Geoffrey Turton Shaw (14 November 1879 – 14 April 1943) was an English composer and musician specializing in Anglican church music. After Cambridge, where he was an organ scholar, he became a schoolmaster, then a schools inspector, while producing a stream of compositions, arrangements, and published collections of music. He was awarded the Lambeth degree of Doctor of Music.
Born at Clapham, South London, in 1879, Shaw was the son of James Fallas Shaw, a composer of church music and organist of Hampstead, and the younger brother of the composer Martin Shaw (1875–1958). Geoffrey Shaw became a chorister at St Paul's Cathedral under Sir George Martin and was then educated at Derby School and Caius College, Cambridge. At Caius, he was an organ scholar, studied with Sir Charles Stanford and Charles Wood, and graduated BA in 1901 and MusB in 1902.
From 1902 to 1910, Shaw was a music master and Director of Music at Gresham's School, Holt, a role in which he was succeeded by his fellow Old Derbeian, Walter Greatorex. Benson's History of Gresham's School notes that —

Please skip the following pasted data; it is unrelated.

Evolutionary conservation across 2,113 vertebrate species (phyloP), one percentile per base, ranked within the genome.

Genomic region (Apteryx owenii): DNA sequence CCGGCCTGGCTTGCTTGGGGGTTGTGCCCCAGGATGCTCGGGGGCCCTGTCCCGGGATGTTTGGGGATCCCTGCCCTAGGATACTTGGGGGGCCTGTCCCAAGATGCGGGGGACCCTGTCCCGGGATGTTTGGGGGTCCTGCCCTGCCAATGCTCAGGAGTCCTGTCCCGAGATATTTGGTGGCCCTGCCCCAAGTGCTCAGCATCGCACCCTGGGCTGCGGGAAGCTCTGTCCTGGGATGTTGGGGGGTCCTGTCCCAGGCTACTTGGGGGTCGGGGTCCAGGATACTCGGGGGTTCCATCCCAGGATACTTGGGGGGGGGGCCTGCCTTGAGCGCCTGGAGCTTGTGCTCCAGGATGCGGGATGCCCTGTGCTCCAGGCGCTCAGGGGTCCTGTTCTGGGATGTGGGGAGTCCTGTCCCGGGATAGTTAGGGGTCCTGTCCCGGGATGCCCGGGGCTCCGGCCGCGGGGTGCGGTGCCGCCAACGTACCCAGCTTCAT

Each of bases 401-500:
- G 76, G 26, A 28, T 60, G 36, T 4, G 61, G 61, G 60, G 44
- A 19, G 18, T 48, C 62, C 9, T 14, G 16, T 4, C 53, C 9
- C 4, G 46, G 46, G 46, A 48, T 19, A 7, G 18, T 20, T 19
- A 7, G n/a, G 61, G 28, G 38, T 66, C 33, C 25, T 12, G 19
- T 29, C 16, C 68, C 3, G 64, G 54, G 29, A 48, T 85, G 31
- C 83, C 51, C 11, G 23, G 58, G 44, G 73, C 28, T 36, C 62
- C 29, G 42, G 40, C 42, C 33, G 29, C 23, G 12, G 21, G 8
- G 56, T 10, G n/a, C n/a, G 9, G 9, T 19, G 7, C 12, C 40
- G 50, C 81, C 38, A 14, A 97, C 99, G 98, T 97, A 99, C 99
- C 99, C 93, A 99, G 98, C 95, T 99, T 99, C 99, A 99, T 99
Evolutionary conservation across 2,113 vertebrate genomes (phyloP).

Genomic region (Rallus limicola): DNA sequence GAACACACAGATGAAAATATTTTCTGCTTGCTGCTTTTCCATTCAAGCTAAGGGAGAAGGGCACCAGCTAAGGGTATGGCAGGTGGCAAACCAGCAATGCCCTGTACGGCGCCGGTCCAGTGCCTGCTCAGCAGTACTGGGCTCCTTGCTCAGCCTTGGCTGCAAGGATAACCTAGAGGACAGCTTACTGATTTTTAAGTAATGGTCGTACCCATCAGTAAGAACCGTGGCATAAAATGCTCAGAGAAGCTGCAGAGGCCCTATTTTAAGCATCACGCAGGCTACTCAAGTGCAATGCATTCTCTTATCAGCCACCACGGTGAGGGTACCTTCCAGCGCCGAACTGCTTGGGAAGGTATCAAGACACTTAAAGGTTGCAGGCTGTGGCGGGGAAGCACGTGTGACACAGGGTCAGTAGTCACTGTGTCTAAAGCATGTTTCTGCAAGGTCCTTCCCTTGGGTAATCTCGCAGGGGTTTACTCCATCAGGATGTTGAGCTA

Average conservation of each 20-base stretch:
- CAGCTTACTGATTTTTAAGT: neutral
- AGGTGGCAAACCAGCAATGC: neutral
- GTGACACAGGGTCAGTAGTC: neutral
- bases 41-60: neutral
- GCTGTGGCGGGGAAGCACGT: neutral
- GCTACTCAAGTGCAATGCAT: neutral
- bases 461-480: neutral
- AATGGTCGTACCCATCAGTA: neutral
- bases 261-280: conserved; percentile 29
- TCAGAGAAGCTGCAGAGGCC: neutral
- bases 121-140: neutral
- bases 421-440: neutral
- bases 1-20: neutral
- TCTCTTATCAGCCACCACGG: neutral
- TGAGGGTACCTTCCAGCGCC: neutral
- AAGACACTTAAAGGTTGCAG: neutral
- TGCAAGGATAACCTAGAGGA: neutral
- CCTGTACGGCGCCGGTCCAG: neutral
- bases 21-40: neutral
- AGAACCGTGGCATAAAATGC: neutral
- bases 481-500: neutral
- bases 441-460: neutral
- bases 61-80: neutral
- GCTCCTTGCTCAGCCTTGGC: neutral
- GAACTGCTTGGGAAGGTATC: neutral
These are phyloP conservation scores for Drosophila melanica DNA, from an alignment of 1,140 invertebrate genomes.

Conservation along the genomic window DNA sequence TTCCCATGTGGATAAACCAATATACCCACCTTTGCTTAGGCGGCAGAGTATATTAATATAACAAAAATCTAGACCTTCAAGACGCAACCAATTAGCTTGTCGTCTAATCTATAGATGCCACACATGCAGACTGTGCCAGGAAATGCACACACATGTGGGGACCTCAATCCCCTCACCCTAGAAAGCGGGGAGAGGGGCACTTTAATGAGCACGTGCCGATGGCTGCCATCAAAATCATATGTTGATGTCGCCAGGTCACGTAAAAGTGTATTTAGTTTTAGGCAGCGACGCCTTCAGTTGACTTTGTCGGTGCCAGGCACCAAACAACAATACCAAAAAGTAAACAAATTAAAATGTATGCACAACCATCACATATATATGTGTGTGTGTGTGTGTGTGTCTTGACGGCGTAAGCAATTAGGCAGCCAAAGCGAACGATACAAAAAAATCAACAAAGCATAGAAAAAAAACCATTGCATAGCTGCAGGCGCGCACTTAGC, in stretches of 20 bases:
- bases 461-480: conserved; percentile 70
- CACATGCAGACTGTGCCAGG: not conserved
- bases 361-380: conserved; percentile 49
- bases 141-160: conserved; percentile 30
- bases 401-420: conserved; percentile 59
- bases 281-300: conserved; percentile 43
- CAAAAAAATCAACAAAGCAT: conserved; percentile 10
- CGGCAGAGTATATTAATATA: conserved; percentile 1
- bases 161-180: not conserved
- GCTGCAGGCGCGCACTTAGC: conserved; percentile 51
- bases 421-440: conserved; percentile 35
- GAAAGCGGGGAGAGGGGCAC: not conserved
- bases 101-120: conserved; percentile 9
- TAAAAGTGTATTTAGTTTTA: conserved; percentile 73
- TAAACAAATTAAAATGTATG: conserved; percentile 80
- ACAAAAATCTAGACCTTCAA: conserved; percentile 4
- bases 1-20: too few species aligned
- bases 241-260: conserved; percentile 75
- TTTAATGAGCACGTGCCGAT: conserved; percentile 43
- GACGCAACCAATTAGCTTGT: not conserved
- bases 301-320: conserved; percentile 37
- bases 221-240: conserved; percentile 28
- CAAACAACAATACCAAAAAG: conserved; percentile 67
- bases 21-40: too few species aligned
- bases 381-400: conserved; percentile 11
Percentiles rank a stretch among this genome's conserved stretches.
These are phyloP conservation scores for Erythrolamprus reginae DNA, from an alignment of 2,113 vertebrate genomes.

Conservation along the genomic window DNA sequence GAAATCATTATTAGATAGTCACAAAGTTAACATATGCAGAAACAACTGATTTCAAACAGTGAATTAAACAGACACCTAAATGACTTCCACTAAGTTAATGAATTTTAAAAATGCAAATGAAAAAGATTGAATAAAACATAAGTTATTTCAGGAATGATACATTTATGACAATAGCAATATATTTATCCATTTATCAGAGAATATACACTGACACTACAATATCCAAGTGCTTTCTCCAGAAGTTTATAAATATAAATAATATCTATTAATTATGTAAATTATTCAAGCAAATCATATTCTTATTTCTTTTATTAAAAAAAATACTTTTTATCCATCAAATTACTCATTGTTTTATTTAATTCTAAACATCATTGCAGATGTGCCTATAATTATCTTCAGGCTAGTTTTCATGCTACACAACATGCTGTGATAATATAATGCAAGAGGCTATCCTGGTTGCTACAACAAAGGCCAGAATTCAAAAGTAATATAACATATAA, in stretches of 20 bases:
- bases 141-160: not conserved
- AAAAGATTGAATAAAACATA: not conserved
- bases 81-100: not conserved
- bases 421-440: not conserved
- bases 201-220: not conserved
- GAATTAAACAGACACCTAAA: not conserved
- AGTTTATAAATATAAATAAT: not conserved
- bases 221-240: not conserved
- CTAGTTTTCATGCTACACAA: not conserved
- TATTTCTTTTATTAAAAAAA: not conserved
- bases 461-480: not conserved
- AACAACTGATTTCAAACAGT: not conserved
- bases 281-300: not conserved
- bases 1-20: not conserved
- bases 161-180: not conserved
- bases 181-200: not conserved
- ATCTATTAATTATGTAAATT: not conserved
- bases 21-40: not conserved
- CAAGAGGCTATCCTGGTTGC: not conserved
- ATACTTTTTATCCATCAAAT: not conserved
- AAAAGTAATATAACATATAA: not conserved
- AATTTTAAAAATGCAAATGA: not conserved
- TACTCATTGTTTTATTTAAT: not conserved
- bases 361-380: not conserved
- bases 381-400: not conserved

Shaw was too fine a musician to be held for long, despite his love of Norfolk, and he went on to become an outstanding School Inspector.
Shaw was an inspector of music in London schools from 1911 to 1940, simultaneously holding several posts as an organist, and in 1920 was his brother Martin's successor as organist of St Mary's, Primrose Hill, remaining there until 1930.
As a composer, Shaw's work included choral works, anthems, hymn tunes and arrangements, a ballet, chamber pieces, orchestral works, and other songs, including part-songs and unison songs.
In 1932, Cosmo Lang, Archbishop of Canterbury, awarded Shaw the honorary Lambeth degree of Doctor of Music.
There is now a Martin and Geoffrey Shaw Organ Scholarship at St Mary's, Primrose Hill.
The score is attached below, as well as a photo of Geoffrey (and Martin) Shaw, and of St. Mary's, Primrose Hill.
Musical notes are in the First Comment.